oil companies and expects higher UN-supervised exports as a result, a
senior Iraqi oil official said.
Baghdad on Monday informed a number of international
oil companies that it had scrapped its illicit surcharge on oil sales
and invited them to buy crude direct from Iraq for the first time in two
"We have signed some contracts with European
refiners and other deals are in the pipeline," a senior Iraqi oil
official told Reuters. "We expect our export levels to increase now
that we have secured more customers."
A European oil executive confirmed that he received a
crude contract from state oil marketer Somo and was forwarding it to the
UN for requisite approval.
ISRAELI TROOPS BESIEGE
The Israeli army has laid siege to Palestinian leader
Yasser Arafat's compound in the West Bank town of Ramallah, hours after
a suicide bomb in Tel Aviv killed five people.
Tanks rolled in sparking an exchange of gunfire that
injured two security guards.
There was a large explosion in Ramallah early on
Friday, and smoke could be seen coming from the Palestinian leader's
One report quoted witnesses saying Israeli forces
blew up a building next to Mr Arafat's office, but there was no
immediate comment from the Israeli military.
During the night, about 20 Palestinians wanted by the
Israelis left the compound and gave themselves up.
OPEC HOLDS OIL OUTPUT STEADY
The Opec oil cartel announced on Thursday that oil
production would remain unchanged, but an extraordinary meeting had been
called for December to reassess the Middle East political situation.
The Organization of Petroleum Exporting Countries
issued a communique saying production output for the last quarter of
2002 would remain unchanged at 21.7 million barrels of oil per day,
aimed at maintaining a targeted price range of 22 to 28 US dollars a
"The price band is still there, we have not
abolished it, but we are not slaves to it either," Opec president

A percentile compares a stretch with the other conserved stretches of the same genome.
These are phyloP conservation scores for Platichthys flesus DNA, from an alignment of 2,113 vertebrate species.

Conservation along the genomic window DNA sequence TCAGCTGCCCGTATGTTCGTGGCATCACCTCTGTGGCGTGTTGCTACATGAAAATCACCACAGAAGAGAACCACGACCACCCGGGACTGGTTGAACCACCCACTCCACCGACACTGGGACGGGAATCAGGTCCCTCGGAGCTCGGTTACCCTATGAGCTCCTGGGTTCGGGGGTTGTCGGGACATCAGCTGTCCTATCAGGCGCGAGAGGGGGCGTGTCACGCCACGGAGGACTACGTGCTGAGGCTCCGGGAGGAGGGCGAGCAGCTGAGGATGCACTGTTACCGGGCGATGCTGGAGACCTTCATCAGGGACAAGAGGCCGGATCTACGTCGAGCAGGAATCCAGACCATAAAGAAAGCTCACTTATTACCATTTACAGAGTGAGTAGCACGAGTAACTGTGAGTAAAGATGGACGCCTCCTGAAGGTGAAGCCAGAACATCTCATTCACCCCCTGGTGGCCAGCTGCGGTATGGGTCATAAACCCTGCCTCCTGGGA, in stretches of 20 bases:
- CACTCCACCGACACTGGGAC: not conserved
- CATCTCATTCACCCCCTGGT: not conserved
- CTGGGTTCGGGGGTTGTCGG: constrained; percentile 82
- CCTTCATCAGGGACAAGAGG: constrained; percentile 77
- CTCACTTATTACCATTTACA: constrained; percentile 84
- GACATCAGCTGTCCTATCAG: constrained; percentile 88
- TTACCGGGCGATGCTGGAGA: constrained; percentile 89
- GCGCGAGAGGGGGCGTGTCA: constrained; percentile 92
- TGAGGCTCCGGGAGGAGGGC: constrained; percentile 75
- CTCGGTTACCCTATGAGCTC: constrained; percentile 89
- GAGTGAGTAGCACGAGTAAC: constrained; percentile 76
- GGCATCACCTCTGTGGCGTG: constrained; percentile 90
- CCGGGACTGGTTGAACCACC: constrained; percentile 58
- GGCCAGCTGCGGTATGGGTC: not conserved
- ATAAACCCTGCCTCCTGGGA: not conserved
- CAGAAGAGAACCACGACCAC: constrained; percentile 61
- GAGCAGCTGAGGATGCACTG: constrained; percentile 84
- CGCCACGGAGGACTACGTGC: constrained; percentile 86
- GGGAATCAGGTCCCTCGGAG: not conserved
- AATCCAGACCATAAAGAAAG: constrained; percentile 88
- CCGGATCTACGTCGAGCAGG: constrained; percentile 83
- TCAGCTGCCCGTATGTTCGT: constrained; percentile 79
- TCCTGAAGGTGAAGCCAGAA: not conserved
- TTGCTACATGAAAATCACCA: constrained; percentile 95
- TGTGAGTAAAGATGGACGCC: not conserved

Rilwanu Lukman said.
He said the cartel could adjust the price and
production as it saw fit and he estimated a war premium of three to four
dollars per barrel had been factored in after oil broke through the
30-dollar mark in August.
UN ARMS INSPECTORS
Iraq, under intense worldwide pressure, agreed to
allow UN weapons inspectors back into the country without conditions
after almost four years, UN Secretary-General Kofi Annan announced on
President Bush in his speech to the UN General
Assembly on Thursday put the international community on notice seeking
action in effect telling it that the US was willing to go it alone if it
failed to act.
IRAQ CAN'T BUILD NUKES: FRANCE
French Army Chief of Staff, Jean-Marc Kelche, says
he's "quite confident" that there are no nuclear weapons
present in Iraq, and that as far as he knows Saddam Hussein doesn't
possess the means of making them. "On that question," he
notes, "nobody has ever offered us any radical proof."
IRAQ SET TO REMOVE OIL LEVY
Iraq appears ready to spare major oil companies its
controversial surcharge in a bid to convince the United Nations the
illicit fee is gone for good, Western oil executives said on Monday.
Iraq may be attempting to re-engage commercially with
top oil companies as part of a campaign to stave off US-led military
action to topple Iraqi leader Saddam Hussein.
SAUDI ENVOY TO LEAVE LONDON
The Saudi ambassador to London is leaving his post to
become a cabinet minister, months after he provoked anger with a poem
praising a suicide bomber.
Ghazi Algosaibi — Saudi Arabia's representative in
Britain for the past 10 years — will head his country's Ministry for
Water, formerly part of the Agriculture Ministry.
He sparked controversy earlier this year by writing a
poem in praise of Palestinian suicide bombers which was published in a
London-based Arabic newspaper.
PRICES FAIR FOR IMPORTING NATIONS: AL NAIMI
Saudi Oil Minister Ali Al Naimi said that oil prices,
close to $30 a barrel for U.S. crude, were fair for both petroleum